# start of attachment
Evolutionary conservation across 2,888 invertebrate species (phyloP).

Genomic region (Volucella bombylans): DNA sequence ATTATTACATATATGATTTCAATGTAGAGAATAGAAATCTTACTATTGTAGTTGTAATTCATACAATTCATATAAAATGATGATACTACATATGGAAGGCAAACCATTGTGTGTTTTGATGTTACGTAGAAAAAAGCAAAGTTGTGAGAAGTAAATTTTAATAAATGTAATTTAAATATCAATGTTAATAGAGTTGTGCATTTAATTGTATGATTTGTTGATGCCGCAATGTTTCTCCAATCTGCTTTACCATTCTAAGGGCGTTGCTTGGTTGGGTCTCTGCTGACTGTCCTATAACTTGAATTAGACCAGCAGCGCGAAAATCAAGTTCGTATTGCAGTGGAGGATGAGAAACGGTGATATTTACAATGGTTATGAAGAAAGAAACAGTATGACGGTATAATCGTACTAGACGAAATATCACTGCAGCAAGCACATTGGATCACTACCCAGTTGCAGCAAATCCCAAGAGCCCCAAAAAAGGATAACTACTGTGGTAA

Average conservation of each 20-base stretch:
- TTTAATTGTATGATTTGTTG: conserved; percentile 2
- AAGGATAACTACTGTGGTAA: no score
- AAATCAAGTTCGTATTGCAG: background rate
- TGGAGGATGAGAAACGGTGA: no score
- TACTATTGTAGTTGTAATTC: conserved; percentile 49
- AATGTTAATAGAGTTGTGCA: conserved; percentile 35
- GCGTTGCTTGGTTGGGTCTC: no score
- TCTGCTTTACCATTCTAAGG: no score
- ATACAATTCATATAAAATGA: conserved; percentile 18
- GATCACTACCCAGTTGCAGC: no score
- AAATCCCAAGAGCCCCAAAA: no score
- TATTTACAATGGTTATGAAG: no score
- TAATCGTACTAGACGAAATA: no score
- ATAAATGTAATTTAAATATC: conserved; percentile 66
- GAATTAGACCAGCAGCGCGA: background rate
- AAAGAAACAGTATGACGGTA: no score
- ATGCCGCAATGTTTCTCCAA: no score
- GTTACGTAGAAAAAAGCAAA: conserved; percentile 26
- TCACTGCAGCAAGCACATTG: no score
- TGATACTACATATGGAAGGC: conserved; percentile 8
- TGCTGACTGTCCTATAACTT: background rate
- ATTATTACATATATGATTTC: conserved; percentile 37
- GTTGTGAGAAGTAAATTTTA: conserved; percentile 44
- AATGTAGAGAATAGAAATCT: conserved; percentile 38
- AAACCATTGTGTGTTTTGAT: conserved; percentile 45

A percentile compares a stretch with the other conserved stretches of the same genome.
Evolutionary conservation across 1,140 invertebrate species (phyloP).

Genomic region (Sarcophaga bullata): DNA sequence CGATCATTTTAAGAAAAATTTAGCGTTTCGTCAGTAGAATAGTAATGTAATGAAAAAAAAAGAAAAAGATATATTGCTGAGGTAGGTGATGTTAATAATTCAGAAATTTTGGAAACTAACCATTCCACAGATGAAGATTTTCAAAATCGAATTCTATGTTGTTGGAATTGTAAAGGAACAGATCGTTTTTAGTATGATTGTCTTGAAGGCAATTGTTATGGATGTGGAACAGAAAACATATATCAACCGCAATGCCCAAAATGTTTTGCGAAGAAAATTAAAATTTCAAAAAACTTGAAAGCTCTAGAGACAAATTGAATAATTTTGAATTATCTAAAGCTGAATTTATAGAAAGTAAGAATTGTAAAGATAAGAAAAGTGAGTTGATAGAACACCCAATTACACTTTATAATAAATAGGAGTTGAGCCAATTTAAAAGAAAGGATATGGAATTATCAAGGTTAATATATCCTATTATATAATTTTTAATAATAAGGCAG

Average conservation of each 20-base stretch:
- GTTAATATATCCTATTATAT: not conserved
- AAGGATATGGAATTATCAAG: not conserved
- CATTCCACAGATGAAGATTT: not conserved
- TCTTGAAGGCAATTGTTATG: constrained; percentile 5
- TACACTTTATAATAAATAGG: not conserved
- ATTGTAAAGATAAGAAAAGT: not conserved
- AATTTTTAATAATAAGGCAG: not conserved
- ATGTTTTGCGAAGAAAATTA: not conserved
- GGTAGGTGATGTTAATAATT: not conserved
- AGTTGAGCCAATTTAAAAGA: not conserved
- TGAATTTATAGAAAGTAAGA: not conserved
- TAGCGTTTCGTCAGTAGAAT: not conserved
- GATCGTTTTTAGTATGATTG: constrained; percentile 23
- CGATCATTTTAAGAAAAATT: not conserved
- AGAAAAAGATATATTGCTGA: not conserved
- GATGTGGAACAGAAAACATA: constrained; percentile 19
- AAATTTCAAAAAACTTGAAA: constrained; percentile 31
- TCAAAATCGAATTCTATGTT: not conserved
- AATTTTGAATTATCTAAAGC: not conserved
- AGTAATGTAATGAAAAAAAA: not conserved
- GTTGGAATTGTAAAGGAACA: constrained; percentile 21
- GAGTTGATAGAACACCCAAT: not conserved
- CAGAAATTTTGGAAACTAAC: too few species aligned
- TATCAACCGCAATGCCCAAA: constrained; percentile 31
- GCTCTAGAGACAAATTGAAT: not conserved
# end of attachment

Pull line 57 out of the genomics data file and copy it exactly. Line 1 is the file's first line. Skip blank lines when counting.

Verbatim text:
- GCTCTAGAGACAAATTGAAT: not conserved